“The Abominations of Leviticus,” in Purity and Danger: An Analysis of the Concepts of Pollution and Taboo (1966; London: Ark, 1984), 41–57. Though Douglas focuses mostly on physical forms of wholeness, she also includes non-somatic examples in her discussion. On these, see further n. 26.
 For two important examples of the influence of core aspects of the paradigm, see, e.g., J. Milgrom, Leviticus 1–16 (New York: Doubleday, 1991), 721: “To be sure, her definition of the term ‘Holy as wholeness and completeness’ … is justified …”; G. J. Wenham, The Book of Leviticus (Grand Rapids, MI: Eerdmans, 1979), 23–25, 169: “In our Introduction it was suggested that the notion underlying holiness and cleanness was wholeness and normality.” See also P. J. Budd, “Holiness and cult,” in R. E. Clements, ed., The World of Ancient Israel: Sociological, Anthropological and Political Perspectives (Cambridge: Cambridge University Press, 1989), 286–90 for synopsis and analysis of reactions to Douglas’s ideas about wholeness and holiness, mainly in relation to the dietary laws. Especially notable in this regard is M. P. Carroll’s critique and reapplication using Levi-Strauss’s Nature/Culture binary (“One More Time: Leviticus Revisited,” Archives européennes de sociologie 99 : 339–46). See also E. Leach, “Anthropological Approaches to the study of the Bible during the twentieth century,” in Structuralist Interpretations of Biblical Myth, ed. E. Leach and D. A. Aycock (Cambridge: Cambridge University Press, 1983), 20–21, and J. Duhaime, “Lois alimentaires et pureté corporelle dans le Lévitique. L’approche de Mary Douglas et sa reception par Jacob Milgrom,” Religiologiques 17 (1998): 19–35. On the dietary laws and the holiness/wholeness paradigm, see my discussion ahead, and in n. .
 “Deciphering a Meal,” Daedalus 101 (1972):61–81; 76–77 for the quotation. Here, she emphasizes the value placed on wholeness.
 To Lev 7:19–21 one might compare Lev 22:3 (H), which uses very similar wording to speak of the punishment of those priests who have contact with a holy food while unclean. If the well being offering’s meat were not sanctified according to P, there would be no need to regulate the purity status of those who have contact with it (cf. Deut 15:22).
 E.g., “Abominations,” 51: “Much of Leviticus is taken up with stating the physical perfection that is required of things presented in the temple and of persons approaching it.” For a detailed critique of Douglas on this matter, see, e.g., Milgrom, Leviticus 1–16, 720–21. Milgrom’s “reception” of Douglas is discussed at length by Duhaime, “Lois alimentaires.”
 On the specific “defects” in question (úârûaʿ, qâlûṭ), see the discussion of Milgrom, Leviticus 17–22 (New York: Doubleday, 2000), 1078. H, the group responsible for Lev 22:23, appears to rank freewill offerings lower than vows and, by implication, thanksgiving offerings, given that animals with these “defects” are only acceptable as freewill offerings. Compare P, which apparently ranks the thanksgiving offering above the vow and the freewill offering (Lev 7:15–16). Milgrom’s critique of Douglas misses the fact that Lev 22:23 allows this exception regarding defective sacrificial animals: “The altar … is served only by whole (unblemished) animals and priests …” (Leviticus 1–16, 721).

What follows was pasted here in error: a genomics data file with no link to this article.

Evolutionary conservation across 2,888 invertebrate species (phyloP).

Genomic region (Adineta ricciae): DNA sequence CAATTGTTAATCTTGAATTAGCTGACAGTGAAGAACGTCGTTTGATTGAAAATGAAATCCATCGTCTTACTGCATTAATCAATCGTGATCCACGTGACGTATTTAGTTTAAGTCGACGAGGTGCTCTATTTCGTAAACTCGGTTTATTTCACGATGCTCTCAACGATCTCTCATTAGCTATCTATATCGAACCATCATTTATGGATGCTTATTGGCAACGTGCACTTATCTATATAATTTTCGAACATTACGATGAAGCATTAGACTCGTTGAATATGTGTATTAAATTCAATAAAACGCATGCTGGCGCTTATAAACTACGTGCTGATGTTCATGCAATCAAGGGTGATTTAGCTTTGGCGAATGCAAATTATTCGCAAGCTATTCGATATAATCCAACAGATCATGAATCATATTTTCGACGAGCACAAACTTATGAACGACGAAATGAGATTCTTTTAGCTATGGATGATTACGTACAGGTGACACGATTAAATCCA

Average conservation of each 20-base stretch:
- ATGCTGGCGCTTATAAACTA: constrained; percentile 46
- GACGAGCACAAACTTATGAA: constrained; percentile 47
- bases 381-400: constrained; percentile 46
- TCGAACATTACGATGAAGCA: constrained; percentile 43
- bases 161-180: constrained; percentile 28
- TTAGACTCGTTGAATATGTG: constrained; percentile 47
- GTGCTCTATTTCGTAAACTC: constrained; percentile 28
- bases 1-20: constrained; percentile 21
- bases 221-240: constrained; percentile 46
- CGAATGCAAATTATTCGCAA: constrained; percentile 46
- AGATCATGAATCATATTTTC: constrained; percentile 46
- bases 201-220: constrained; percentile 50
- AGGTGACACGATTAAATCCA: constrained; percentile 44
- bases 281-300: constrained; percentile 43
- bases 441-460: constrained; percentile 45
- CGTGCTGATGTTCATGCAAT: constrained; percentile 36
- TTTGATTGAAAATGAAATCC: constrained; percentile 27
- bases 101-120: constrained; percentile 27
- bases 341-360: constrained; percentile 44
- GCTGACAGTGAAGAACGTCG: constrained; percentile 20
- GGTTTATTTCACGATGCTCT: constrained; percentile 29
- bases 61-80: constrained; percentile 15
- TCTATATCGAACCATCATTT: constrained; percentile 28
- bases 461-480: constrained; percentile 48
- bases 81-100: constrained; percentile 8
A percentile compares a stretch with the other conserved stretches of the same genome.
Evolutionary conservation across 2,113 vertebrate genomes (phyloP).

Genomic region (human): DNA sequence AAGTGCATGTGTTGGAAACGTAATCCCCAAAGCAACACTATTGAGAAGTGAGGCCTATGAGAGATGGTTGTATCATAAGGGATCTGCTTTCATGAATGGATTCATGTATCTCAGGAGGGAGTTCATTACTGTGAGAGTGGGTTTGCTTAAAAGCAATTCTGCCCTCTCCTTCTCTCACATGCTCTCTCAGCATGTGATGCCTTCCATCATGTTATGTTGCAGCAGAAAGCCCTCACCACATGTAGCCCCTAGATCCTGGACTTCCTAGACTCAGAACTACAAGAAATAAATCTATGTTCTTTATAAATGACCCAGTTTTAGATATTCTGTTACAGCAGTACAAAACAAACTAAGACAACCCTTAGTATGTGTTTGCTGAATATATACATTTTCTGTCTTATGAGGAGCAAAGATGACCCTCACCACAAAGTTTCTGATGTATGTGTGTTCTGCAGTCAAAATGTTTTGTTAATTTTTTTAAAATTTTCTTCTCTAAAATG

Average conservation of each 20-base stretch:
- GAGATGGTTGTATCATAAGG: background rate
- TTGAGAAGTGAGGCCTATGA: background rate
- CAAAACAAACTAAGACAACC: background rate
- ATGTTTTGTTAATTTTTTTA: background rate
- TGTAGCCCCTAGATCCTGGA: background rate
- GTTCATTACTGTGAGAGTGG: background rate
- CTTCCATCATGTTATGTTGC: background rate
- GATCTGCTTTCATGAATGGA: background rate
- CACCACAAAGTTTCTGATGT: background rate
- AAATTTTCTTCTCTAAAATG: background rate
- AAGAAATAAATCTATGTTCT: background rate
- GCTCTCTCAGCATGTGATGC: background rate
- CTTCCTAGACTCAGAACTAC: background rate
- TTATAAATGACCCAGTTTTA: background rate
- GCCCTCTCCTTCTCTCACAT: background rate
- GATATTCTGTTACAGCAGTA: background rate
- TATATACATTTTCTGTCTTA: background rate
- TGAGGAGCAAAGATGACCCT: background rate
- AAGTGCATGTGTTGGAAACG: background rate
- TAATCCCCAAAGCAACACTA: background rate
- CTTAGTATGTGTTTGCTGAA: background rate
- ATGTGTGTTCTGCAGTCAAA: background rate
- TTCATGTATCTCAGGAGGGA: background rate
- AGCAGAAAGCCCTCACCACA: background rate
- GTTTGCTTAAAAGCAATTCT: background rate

This point is also noted by Milgrom, Leviticus 1–16, 721. For the holy and most holy foods, offerings reserved for the priests and their dependents, see, besides Lev 21:22, Lev 22:2–7, 10–13 and Num 18:8–19.
 On Deut 23:2 and its probable reference to entering the sanctuary, and on the adage of 2 Sam 5:8b, see my discussion in Rites and Rank: Hierarchy in Biblical Representations of Cult (Princeton: Princeton University Press, 2000), 107–111.
 See, e.g., “Abominations,” 51, regarding soldiers: “The army could not win without the blessing and to keep the blessing in the camp they had to be specially holy.” The notion that worshipers are holy is implicit in Douglas’s treatment.
 On Num 16:1–17:5 as a P text, see Olyan, Rites and Rank, 136 n. 63. On H’s view of the sanctity of Israel (contrast P), see Olyan, ibid., 121–22.
 As is well known, Douglas analyzes the biblical dietary laws in the context of her development of the holiness/wholeness paradigm (“Abominations,” 54–57). It is noteworthy that this particular aspect of her treatment has elicited such a spirited and often positive response from biblical scholars, given its problematic relationship to biblical discourses on wholeness and holiness.
 Other examples of elaboration or modification could be discussed. See, e.g., the papers of P. Budd and M. P. Carroll cited in n. 2. I chose the three examples I discuss because they illustrate well a number of the ways in which Douglas’s paradigm might be supported through elaboration. My critique of her formulation follows.
 Song 5:2 also has tammâtî used in reference to the female lover.
 There are countless examples of whole persons, animals or things that are neither holy nor beautiful according to our texts.
 There are other examples of the valuing of wholeness and completeness apart from considerations of holiness, but these tend to be non-somatic (e.g., Gen 6:9; 17:1, which use tâmîm in a behavioral sense: “innocent,” “having integrity”). Douglas included non-physical examples of wholeness in her original formulation (e.g., “rectitude and straight dealing”), though she associated them incorrectly with holiness, which she tended to distribute too liberally (“Abominations,” 52–53). Are there examples of wholeness exemplifying both beauty and holiness at the same time? Though no explicit examples of this exist to my knowledge, it may be implied by the evident association of defective, first-born sacrificial animals with both non-sanctification and ugliness in Deut 15:19–23. It is clear that according to this text, the whole, first-born sacrificial animal is to be sanctified; what remains unclear is whether it is also considered beautiful.